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Gypsy Slow Down...........A Guest Post

Posted Mar 22 2013 2:00am



I asked Claire from Gypsy Slow Down if she would write up a post about how her eating affected her life and I am so glad I did. I am very passionate about eating well and in my own life have noticed so many improvements when I am eating clean. 
I don't know a lot about the science behind it but I know my depression and anxiety are directly related to what I eat so when I found Claire and read her story I felt very compelled to have her share her story here. 

I find this fascinating.

Thank you so much Claire for sharing your story today!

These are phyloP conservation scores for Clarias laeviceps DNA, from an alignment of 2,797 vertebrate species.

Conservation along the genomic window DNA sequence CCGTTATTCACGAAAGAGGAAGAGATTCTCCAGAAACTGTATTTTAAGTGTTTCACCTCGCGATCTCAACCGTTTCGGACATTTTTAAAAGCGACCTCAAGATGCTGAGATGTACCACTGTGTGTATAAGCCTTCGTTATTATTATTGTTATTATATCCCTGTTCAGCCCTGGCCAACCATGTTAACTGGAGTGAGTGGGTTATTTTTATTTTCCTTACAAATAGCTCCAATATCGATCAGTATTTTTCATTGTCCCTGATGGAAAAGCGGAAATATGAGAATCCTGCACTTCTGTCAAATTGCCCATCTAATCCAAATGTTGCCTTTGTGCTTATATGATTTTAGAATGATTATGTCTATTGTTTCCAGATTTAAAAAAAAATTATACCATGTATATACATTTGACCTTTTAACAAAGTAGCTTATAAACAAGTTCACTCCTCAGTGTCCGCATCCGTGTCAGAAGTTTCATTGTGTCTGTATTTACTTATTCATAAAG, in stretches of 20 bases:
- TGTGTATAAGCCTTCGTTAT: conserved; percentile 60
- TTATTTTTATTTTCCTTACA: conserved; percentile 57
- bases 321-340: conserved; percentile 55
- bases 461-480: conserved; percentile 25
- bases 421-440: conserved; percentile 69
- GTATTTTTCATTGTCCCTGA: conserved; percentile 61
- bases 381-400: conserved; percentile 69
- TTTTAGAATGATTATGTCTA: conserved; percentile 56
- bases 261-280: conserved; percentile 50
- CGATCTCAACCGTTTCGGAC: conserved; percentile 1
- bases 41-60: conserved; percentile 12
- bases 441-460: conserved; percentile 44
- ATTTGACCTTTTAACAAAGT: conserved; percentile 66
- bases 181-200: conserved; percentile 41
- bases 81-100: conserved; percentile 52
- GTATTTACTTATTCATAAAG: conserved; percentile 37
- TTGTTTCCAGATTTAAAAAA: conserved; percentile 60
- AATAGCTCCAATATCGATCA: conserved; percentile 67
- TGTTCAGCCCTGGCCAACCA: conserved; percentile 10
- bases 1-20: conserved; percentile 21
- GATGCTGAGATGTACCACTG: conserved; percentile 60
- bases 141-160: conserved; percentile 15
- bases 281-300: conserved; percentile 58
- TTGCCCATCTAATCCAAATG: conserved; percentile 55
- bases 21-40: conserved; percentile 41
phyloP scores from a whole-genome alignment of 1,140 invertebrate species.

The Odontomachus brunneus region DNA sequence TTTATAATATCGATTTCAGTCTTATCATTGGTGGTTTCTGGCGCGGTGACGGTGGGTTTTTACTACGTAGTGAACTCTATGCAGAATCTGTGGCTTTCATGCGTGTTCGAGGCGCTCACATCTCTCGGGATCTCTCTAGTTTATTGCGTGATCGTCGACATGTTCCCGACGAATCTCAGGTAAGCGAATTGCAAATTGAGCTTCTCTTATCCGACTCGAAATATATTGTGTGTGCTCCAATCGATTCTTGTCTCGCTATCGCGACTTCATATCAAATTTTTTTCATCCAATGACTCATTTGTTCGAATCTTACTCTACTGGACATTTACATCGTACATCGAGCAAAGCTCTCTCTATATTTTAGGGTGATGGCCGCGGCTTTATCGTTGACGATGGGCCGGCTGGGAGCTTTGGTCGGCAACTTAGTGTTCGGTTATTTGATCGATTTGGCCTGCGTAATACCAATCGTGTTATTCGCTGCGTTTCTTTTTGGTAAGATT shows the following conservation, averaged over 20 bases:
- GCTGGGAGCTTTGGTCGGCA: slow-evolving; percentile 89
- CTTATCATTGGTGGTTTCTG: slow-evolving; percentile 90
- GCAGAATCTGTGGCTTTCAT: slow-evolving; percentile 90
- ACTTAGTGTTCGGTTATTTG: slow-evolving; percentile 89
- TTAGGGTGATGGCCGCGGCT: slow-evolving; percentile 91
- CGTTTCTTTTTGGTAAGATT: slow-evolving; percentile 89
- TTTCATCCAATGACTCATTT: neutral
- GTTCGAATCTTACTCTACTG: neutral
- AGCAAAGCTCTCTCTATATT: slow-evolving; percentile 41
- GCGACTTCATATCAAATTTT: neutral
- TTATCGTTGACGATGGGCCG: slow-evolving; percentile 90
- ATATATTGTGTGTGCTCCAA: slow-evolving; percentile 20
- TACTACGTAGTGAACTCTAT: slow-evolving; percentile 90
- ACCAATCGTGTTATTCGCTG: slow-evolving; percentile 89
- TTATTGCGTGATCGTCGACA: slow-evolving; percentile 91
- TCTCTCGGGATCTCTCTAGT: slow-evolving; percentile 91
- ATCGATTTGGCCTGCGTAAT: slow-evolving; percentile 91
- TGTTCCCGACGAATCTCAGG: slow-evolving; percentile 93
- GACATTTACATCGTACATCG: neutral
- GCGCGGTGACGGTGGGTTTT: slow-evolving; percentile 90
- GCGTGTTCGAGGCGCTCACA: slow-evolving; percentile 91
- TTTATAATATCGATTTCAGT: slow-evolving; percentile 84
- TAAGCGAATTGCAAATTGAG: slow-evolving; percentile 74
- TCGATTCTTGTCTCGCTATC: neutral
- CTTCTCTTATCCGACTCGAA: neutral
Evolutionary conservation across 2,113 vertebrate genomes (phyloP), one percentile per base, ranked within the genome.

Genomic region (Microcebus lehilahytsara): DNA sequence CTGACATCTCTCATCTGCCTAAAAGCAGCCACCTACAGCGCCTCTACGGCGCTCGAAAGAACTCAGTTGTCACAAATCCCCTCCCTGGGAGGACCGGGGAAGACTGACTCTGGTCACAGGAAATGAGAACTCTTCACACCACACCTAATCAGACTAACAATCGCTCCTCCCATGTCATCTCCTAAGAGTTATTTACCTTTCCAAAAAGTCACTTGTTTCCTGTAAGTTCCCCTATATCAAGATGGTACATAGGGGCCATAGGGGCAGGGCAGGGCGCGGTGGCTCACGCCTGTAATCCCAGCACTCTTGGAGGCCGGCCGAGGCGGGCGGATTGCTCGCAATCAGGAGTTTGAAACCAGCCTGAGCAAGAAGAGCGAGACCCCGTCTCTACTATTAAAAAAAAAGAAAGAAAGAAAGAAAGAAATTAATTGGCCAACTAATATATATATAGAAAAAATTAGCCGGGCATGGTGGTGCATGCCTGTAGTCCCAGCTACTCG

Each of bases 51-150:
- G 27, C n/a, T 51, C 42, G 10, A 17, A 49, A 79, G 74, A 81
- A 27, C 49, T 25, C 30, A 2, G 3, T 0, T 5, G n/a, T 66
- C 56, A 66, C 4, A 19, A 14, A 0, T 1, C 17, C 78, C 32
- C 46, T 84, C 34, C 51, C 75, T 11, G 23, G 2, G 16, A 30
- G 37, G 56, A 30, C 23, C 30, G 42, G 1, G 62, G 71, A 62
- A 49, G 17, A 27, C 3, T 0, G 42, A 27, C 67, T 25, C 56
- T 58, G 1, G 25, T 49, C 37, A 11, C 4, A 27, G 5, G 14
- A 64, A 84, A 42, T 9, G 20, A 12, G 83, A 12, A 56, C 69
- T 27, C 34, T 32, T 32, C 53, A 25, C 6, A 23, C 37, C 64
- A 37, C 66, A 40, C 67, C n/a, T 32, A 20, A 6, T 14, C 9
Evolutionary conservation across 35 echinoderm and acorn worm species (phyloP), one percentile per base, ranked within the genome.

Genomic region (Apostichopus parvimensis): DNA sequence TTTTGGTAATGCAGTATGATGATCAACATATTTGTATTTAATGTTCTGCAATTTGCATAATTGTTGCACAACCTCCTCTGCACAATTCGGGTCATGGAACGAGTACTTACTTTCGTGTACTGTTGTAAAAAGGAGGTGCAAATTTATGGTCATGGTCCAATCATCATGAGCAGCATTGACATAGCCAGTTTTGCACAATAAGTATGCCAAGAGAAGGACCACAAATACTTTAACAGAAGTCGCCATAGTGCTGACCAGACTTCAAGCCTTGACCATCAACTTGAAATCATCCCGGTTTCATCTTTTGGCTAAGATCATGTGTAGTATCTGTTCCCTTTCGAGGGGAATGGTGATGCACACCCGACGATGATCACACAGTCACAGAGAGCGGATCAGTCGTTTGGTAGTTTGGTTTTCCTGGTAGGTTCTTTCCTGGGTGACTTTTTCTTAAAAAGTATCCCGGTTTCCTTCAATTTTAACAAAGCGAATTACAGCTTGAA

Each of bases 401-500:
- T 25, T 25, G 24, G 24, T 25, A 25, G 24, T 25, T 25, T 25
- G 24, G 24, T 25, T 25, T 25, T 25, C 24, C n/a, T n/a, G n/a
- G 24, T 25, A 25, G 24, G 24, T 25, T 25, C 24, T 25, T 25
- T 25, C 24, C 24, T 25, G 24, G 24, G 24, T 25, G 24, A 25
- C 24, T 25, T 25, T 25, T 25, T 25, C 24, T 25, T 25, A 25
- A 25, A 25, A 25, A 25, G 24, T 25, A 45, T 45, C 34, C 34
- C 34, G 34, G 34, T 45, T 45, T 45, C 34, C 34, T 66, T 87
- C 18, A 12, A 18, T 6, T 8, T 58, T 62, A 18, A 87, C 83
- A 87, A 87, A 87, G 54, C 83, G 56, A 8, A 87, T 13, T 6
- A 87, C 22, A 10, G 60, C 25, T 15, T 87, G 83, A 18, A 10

Hi! I'm Claire and I blog over at  GypsySlowDown.blogspot.com . I am so excited to guest post on Hanna's blog today. I feel so passionate about this subject because I really believe it saved my life.  Growing up I was depressed. It was more than pre-teen blues, I would have extreme highs and lows, and my lows were pretty bad. Crying, staying holed up in my room, screaming at my parents. I also had horrible leg aches, anxiety and I would wake up at night so delirious that my dad would have to run my hands under cold water to wake me up. My parents weren't sure what was wrong with me but they wanted to find out the cause and not put me on medication or have me take intensive blood tests right away. So they began researching. What they found was hypoglycemia.  Chronic hypoglycemia is chronic low blood sugar, which means that there isn't enough glucose in the blood. If I eat foods that are high in sugar my blood sugar will spike and then crash because my body can't stabilize my blood sugar. When there isn't enough glucose in the blood it also effects chemicals in the brain which contribute to mood and emotions as well as physical symptoms. I know that was just a major skimming over but I'm not a doctor and so I just want to share the little bit I know about the scientific side. And now the interesting part; the common symptoms. The common symptoms of hypoglycemia are:  Depression, anxiety, social anxiety, trouble making decisions, leg aches, weight gain, trouble concentrating, negative thoughts, fatigue, insomnia, nausea, fainting, head aches, irritability, really bad PMS, panic attacks, nightmares, back aches, crying and so on. I had many of these symptoms. It seems that food allergies are becoming more and more talked about these days. I'm sure we all have at least one friend who is gluten-free or lactose intolerant or has another food allergy. But hypoglycemia is not talked about very much and if it is people confuse it with a symptom of diabetes. But chronic hypoglycemia is different and it causes many problems that are often mistaken for other conditions. So many people are on medications for depression, anxiety, ADHD and so on. For some of these people simply changing the way that they eat could make a huge difference. Obviously many people truly suffer from these conditions but I know that if I wasn't aware of my hypoglycemia I would be on medications for those symptoms. And the medications wouldn't help me. That's really scary to me!